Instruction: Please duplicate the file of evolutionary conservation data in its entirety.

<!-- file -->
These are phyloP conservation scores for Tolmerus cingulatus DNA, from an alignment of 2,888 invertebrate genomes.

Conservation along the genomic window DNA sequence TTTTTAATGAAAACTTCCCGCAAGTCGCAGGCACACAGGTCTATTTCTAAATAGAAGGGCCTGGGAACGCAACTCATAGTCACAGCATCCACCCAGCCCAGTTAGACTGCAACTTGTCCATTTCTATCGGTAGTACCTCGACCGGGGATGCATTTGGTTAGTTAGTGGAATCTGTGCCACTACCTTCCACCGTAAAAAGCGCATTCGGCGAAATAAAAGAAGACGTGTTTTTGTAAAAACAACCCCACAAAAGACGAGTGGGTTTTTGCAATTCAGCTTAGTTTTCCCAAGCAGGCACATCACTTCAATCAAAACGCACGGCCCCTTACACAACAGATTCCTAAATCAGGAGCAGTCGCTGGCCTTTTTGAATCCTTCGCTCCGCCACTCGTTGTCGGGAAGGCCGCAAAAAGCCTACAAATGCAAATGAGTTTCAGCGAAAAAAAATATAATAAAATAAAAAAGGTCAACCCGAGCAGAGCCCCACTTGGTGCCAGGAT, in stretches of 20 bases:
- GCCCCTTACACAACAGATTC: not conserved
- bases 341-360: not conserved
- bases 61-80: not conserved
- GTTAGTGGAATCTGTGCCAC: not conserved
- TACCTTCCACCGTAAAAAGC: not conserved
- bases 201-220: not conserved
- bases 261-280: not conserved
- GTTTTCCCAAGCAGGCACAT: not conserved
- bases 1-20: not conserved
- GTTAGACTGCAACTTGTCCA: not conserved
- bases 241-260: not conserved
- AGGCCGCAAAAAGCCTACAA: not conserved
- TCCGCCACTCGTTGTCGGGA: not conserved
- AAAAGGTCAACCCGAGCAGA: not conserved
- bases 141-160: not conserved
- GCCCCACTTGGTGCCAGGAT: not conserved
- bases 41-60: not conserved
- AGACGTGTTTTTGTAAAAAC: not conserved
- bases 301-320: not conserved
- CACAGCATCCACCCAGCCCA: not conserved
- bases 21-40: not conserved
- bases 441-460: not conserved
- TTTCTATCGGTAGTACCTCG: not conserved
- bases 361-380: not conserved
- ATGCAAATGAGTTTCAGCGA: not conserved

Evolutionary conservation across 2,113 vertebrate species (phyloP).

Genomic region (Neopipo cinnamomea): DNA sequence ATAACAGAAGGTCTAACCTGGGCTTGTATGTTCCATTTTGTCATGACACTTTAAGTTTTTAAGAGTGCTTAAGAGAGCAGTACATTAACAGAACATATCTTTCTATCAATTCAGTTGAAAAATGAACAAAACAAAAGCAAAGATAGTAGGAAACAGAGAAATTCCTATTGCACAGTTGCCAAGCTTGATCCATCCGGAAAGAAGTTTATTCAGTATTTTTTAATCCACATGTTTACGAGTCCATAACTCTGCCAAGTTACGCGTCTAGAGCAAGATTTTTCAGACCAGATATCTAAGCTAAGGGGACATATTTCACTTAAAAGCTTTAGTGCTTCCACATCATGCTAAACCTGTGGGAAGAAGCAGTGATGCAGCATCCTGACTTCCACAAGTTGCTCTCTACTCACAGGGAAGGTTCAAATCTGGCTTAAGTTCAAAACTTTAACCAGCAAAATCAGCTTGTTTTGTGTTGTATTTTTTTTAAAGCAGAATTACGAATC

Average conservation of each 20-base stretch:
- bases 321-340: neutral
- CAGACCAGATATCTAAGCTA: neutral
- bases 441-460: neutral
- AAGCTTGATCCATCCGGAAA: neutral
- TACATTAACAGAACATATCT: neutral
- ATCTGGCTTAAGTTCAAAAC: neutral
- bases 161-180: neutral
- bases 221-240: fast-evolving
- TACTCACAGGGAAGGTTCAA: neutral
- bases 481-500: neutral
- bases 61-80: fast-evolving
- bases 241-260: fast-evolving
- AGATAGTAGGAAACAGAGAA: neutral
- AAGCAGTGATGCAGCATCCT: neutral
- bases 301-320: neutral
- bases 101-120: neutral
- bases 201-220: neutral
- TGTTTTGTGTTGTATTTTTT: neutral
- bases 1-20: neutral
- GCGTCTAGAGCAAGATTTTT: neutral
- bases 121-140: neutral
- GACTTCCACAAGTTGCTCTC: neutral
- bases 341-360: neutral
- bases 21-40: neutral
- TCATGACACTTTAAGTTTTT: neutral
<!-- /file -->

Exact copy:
These are phyloP conservation scores for Tolmerus cingulatus DNA, from an alignment of 2,888 invertebrate genomes.

Conservation along the genomic window DNA sequence TTTTTAATGAAAACTTCCCGCAAGTCGCAGGCACACAGGTCTATTTCTAAATAGAAGGGCCTGGGAACGCAACTCATAGTCACAGCATCCACCCAGCCCAGTTAGACTGCAACTTGTCCATTTCTATCGGTAGTACCTCGACCGGGGATGCATTTGGTTAGTTAGTGGAATCTGTGCCACTACCTTCCACCGTAAAAAGCGCATTCGGCGAAATAAAAGAAGACGTGTTTTTGTAAAAACAACCCCACAAAAGACGAGTGGGTTTTTGCAATTCAGCTTAGTTTTCCCAAGCAGGCACATCACTTCAATCAAAACGCACGGCCCCTTACACAACAGATTCCTAAATCAGGAGCAGTCGCTGGCCTTTTTGAATCCTTCGCTCCGCCACTCGTTGTCGGGAAGGCCGCAAAAAGCCTACAAATGCAAATGAGTTTCAGCGAAAAAAAATATAATAAAATAAAAAAGGTCAACCCGAGCAGAGCCCCACTTGGTGCCAGGAT, in stretches of 20 bases:
- GCCCCTTACACAACAGATTC: not conserved
- bases 341-360: not conserved
- bases 61-80: not conserved
- GTTAGTGGAATCTGTGCCAC: not conserved
- TACCTTCCACCGTAAAAAGC: not conserved
- bases 201-220: not conserved
- bases 261-280: not conserved
- GTTTTCCCAAGCAGGCACAT: not conserved
- bases 1-20: not conserved
- GTTAGACTGCAACTTGTCCA: not conserved
- bases 241-260: not conserved
- AGGCCGCAAAAAGCCTACAA: not conserved
- TCCGCCACTCGTTGTCGGGA: not conserved
- AAAAGGTCAACCCGAGCAGA: not conserved
- bases 141-160: not conserved
- GCCCCACTTGGTGCCAGGAT: not conserved
- bases 41-60: not conserved
- AGACGTGTTTTTGTAAAAAC: not conserved
- bases 301-320: not conserved
- CACAGCATCCACCCAGCCCA: not conserved
- bases 21-40: not conserved
- bases 441-460: not conserved
- TTTCTATCGGTAGTACCTCG: not conserved
- bases 361-380: not conserved
- ATGCAAATGAGTTTCAGCGA: not conserved

Evolutionary conservation across 2,113 vertebrate species (phyloP).

Genomic region (Neopipo cinnamomea): DNA sequence ATAACAGAAGGTCTAACCTGGGCTTGTATGTTCCATTTTGTCATGACACTTTAAGTTTTTAAGAGTGCTTAAGAGAGCAGTACATTAACAGAACATATCTTTCTATCAATTCAGTTGAAAAATGAACAAAACAAAAGCAAAGATAGTAGGAAACAGAGAAATTCCTATTGCACAGTTGCCAAGCTTGATCCATCCGGAAAGAAGTTTATTCAGTATTTTTTAATCCACATGTTTACGAGTCCATAACTCTGCCAAGTTACGCGTCTAGAGCAAGATTTTTCAGACCAGATATCTAAGCTAAGGGGACATATTTCACTTAAAAGCTTTAGTGCTTCCACATCATGCTAAACCTGTGGGAAGAAGCAGTGATGCAGCATCCTGACTTCCACAAGTTGCTCTCTACTCACAGGGAAGGTTCAAATCTGGCTTAAGTTCAAAACTTTAACCAGCAAAATCAGCTTGTTTTGTGTTGTATTTTTTTTAAAGCAGAATTACGAATC

Average conservation of each 20-base stretch:
- bases 321-340: neutral
- CAGACCAGATATCTAAGCTA: neutral
- bases 441-460: neutral
- AAGCTTGATCCATCCGGAAA: neutral
- TACATTAACAGAACATATCT: neutral
- ATCTGGCTTAAGTTCAAAAC: neutral
- bases 161-180: neutral
- bases 221-240: fast-evolving
- TACTCACAGGGAAGGTTCAA: neutral
- bases 481-500: neutral
- bases 61-80: fast-evolving
- bases 241-260: fast-evolving
- AGATAGTAGGAAACAGAGAA: neutral
- AAGCAGTGATGCAGCATCCT: neutral
- bases 301-320: neutral
- bases 101-120: neutral
- bases 201-220: neutral
- TGTTTTGTGTTGTATTTTTT: neutral
- bases 1-20: neutral
- GCGTCTAGAGCAAGATTTTT: neutral
- bases 121-140: neutral
- GACTTCCACAAGTTGCTCTC: neutral
- bases 341-360: neutral
- bases 21-40: neutral
- TCATGACACTTTAAGTTTTT: neutral